Saturday, 6 July 2013


I had never given much thought to ancient anchors before visiting Apollonia Pontica (Sozopol) a Megaran colony on the Thracian coast.

The place was littered with ancient anchors dredged up by fishermen.

Two main types : one with a wooden shaft and flukes and a stone or usually lead stock. Maybe for more prestigious vessels.

Stock as found.

As fitted into anchor.

and one with less wood involved - basically a flat slab of stone with three holes. Two for pales which act as flukes and one to secure the anchor cable to. Simple and cheap but effective.

Slab as found:
As fitted for an anchor.

The sheer number of these things : I saw tens of them : which date back to the centuries B.C.  gives pause for thought as to how many vessels sailed the Pons Euxinus in the era of the galley.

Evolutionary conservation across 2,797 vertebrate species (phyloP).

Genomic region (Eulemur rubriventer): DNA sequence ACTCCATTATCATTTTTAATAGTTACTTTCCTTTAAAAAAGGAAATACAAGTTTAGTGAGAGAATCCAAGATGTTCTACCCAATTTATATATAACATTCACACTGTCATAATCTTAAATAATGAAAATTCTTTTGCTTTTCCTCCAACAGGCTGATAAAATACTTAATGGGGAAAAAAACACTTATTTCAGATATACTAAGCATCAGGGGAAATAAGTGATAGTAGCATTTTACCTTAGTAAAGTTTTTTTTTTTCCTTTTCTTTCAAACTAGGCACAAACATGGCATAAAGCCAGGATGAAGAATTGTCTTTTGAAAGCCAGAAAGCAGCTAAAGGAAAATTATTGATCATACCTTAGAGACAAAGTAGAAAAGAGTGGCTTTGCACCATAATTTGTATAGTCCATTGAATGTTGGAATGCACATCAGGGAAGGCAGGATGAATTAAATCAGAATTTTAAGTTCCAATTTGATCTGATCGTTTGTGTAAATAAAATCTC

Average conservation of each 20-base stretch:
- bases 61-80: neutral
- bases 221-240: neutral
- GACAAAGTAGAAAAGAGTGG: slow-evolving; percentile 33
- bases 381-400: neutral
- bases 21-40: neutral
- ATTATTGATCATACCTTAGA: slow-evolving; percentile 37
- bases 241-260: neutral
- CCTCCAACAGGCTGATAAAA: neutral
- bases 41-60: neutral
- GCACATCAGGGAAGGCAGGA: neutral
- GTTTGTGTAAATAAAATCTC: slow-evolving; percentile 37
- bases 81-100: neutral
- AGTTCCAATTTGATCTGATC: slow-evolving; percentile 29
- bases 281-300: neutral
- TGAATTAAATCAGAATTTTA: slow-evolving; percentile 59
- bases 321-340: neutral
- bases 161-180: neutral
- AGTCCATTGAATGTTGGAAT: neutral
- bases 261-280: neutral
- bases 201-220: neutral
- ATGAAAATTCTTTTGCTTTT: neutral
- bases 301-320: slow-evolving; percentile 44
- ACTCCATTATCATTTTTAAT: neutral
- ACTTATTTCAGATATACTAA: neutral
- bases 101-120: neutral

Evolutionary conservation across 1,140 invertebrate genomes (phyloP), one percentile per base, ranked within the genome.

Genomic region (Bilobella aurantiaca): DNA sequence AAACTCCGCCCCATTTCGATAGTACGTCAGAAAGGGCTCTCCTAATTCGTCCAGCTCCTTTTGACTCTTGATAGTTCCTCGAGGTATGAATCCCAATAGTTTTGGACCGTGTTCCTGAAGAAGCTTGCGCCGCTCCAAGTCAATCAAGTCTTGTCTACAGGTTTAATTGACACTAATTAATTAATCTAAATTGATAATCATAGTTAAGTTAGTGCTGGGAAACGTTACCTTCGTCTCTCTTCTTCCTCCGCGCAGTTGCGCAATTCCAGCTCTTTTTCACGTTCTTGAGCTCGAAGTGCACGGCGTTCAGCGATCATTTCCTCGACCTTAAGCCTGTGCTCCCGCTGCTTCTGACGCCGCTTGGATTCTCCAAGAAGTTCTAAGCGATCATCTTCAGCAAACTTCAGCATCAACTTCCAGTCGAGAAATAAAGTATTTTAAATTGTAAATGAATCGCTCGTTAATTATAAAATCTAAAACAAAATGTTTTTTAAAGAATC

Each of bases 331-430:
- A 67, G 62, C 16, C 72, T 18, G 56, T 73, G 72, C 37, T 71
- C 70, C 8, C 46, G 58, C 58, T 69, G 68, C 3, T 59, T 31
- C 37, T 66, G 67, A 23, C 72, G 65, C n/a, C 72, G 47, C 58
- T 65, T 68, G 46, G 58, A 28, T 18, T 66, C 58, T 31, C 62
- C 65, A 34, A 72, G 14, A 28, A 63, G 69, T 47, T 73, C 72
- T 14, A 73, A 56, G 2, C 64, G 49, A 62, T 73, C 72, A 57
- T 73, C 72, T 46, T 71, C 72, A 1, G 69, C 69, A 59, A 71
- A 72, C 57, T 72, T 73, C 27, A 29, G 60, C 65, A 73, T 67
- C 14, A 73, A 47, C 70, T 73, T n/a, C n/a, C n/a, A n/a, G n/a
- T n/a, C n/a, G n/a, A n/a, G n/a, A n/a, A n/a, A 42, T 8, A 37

The coins of Apollonia and nearby Messembria show anchors of the complex type.

Sadly, the only other evidence for galleys was a single illustration in the archaeological museum ....
and the local traditional fishing boat, the 'alaman' which had eight oars and a small sail but has no heritage older than c.1700.

On a more sci-fi note I got a trip on a Kometa-class hydrofoil as constructed in 1983 in Ukraine SSR. 35 knots ! excellent.... When I was a lad this is how ships of the future should have looked.